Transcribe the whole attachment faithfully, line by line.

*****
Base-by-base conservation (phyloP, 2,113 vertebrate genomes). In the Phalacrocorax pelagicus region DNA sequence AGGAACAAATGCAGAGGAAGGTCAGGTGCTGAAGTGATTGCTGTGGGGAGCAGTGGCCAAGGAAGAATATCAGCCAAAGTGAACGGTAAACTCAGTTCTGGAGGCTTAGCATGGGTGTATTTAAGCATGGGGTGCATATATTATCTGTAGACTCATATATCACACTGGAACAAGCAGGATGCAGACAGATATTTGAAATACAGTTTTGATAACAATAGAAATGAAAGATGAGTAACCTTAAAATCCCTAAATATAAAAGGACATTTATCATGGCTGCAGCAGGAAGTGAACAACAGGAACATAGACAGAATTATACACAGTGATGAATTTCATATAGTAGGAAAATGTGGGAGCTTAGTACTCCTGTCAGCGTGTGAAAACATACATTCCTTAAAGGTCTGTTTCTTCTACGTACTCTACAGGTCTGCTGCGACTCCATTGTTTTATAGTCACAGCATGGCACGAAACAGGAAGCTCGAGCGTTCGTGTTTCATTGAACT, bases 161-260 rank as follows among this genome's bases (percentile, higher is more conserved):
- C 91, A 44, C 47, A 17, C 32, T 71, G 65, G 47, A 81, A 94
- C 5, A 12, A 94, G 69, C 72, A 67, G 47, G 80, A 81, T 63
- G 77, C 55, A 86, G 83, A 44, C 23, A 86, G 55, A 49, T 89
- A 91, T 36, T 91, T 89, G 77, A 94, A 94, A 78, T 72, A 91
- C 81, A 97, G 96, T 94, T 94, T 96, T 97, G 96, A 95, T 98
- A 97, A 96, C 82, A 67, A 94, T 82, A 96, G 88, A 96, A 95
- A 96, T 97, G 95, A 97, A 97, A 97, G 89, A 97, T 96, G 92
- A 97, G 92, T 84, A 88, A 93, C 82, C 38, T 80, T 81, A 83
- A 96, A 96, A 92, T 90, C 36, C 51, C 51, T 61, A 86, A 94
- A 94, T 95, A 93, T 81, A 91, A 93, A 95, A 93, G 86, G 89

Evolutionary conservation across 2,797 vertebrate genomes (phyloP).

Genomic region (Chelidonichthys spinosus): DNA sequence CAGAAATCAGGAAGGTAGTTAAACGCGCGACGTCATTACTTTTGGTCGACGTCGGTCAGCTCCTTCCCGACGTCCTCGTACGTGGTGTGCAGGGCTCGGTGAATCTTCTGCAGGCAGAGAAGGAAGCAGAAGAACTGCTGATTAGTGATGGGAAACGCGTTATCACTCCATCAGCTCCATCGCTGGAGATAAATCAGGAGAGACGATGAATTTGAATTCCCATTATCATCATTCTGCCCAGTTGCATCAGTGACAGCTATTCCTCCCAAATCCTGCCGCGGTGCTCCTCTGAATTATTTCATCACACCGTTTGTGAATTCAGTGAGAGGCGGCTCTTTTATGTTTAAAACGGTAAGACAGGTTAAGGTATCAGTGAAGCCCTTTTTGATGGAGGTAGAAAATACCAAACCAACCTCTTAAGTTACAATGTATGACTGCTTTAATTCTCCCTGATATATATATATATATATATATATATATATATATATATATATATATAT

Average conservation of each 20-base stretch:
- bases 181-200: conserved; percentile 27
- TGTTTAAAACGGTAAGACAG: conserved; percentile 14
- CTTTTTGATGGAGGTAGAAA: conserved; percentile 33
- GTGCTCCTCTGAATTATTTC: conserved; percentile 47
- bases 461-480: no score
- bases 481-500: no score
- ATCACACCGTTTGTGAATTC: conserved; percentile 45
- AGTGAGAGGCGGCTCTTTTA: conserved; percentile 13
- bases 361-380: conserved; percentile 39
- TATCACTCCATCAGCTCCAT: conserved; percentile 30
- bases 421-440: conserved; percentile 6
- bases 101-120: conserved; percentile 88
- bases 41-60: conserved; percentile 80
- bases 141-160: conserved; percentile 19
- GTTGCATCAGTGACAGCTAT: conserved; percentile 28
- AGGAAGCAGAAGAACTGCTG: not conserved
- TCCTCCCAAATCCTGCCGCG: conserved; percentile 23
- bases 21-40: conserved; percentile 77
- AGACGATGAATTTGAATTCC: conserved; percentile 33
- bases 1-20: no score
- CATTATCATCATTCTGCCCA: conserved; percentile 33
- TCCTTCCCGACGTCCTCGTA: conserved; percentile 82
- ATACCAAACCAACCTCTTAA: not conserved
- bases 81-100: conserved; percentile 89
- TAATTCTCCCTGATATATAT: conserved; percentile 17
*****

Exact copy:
Base-by-base conservation (phyloP, 2,113 vertebrate genomes). In the Phalacrocorax pelagicus region DNA sequence AGGAACAAATGCAGAGGAAGGTCAGGTGCTGAAGTGATTGCTGTGGGGAGCAGTGGCCAAGGAAGAATATCAGCCAAAGTGAACGGTAAACTCAGTTCTGGAGGCTTAGCATGGGTGTATTTAAGCATGGGGTGCATATATTATCTGTAGACTCATATATCACACTGGAACAAGCAGGATGCAGACAGATATTTGAAATACAGTTTTGATAACAATAGAAATGAAAGATGAGTAACCTTAAAATCCCTAAATATAAAAGGACATTTATCATGGCTGCAGCAGGAAGTGAACAACAGGAACATAGACAGAATTATACACAGTGATGAATTTCATATAGTAGGAAAATGTGGGAGCTTAGTACTCCTGTCAGCGTGTGAAAACATACATTCCTTAAAGGTCTGTTTCTTCTACGTACTCTACAGGTCTGCTGCGACTCCATTGTTTTATAGTCACAGCATGGCACGAAACAGGAAGCTCGAGCGTTCGTGTTTCATTGAACT, bases 161-260 rank as follows among this genome's bases (percentile, higher is more conserved):
- C 91, A 44, C 47, A 17, C 32, T 71, G 65, G 47, A 81, A 94
- C 5, A 12, A 94, G 69, C 72, A 67, G 47, G 80, A 81, T 63
- G 77, C 55, A 86, G 83, A 44, C 23, A 86, G 55, A 49, T 89
- A 91, T 36, T 91, T 89, G 77, A 94, A 94, A 78, T 72, A 91
- C 81, A 97, G 96, T 94, T 94, T 96, T 97, G 96, A 95, T 98
- A 97, A 96, C 82, A 67, A 94, T 82, A 96, G 88, A 96, A 95
- A 96, T 97, G 95, A 97, A 97, A 97, G 89, A 97, T 96, G 92
- A 97, G 92, T 84, A 88, A 93, C 82, C 38, T 80, T 81, A 83
- A 96, A 96, A 92, T 90, C 36, C 51, C 51, T 61, A 86, A 94
- A 94, T 95, A 93, T 81, A 91, A 93, A 95, A 93, G 86, G 89

Evolutionary conservation across 2,797 vertebrate genomes (phyloP).

Genomic region (Chelidonichthys spinosus): DNA sequence CAGAAATCAGGAAGGTAGTTAAACGCGCGACGTCATTACTTTTGGTCGACGTCGGTCAGCTCCTTCCCGACGTCCTCGTACGTGGTGTGCAGGGCTCGGTGAATCTTCTGCAGGCAGAGAAGGAAGCAGAAGAACTGCTGATTAGTGATGGGAAACGCGTTATCACTCCATCAGCTCCATCGCTGGAGATAAATCAGGAGAGACGATGAATTTGAATTCCCATTATCATCATTCTGCCCAGTTGCATCAGTGACAGCTATTCCTCCCAAATCCTGCCGCGGTGCTCCTCTGAATTATTTCATCACACCGTTTGTGAATTCAGTGAGAGGCGGCTCTTTTATGTTTAAAACGGTAAGACAGGTTAAGGTATCAGTGAAGCCCTTTTTGATGGAGGTAGAAAATACCAAACCAACCTCTTAAGTTACAATGTATGACTGCTTTAATTCTCCCTGATATATATATATATATATATATATATATATATATATATATATATATAT

Average conservation of each 20-base stretch:
- bases 181-200: conserved; percentile 27
- TGTTTAAAACGGTAAGACAG: conserved; percentile 14
- CTTTTTGATGGAGGTAGAAA: conserved; percentile 33
- GTGCTCCTCTGAATTATTTC: conserved; percentile 47
- bases 461-480: no score
- bases 481-500: no score
- ATCACACCGTTTGTGAATTC: conserved; percentile 45
- AGTGAGAGGCGGCTCTTTTA: conserved; percentile 13
- bases 361-380: conserved; percentile 39
- TATCACTCCATCAGCTCCAT: conserved; percentile 30
- bases 421-440: conserved; percentile 6
- bases 101-120: conserved; percentile 88
- bases 41-60: conserved; percentile 80
- bases 141-160: conserved; percentile 19
- GTTGCATCAGTGACAGCTAT: conserved; percentile 28
- AGGAAGCAGAAGAACTGCTG: not conserved
- TCCTCCCAAATCCTGCCGCG: conserved; percentile 23
- bases 21-40: conserved; percentile 77
- AGACGATGAATTTGAATTCC: conserved; percentile 33
- bases 1-20: no score
- CATTATCATCATTCTGCCCA: conserved; percentile 33
- TCCTTCCCGACGTCCTCGTA: conserved; percentile 82
- ATACCAAACCAACCTCTTAA: not conserved
- bases 81-100: conserved; percentile 89
- TAATTCTCCCTGATATATAT: conserved; percentile 17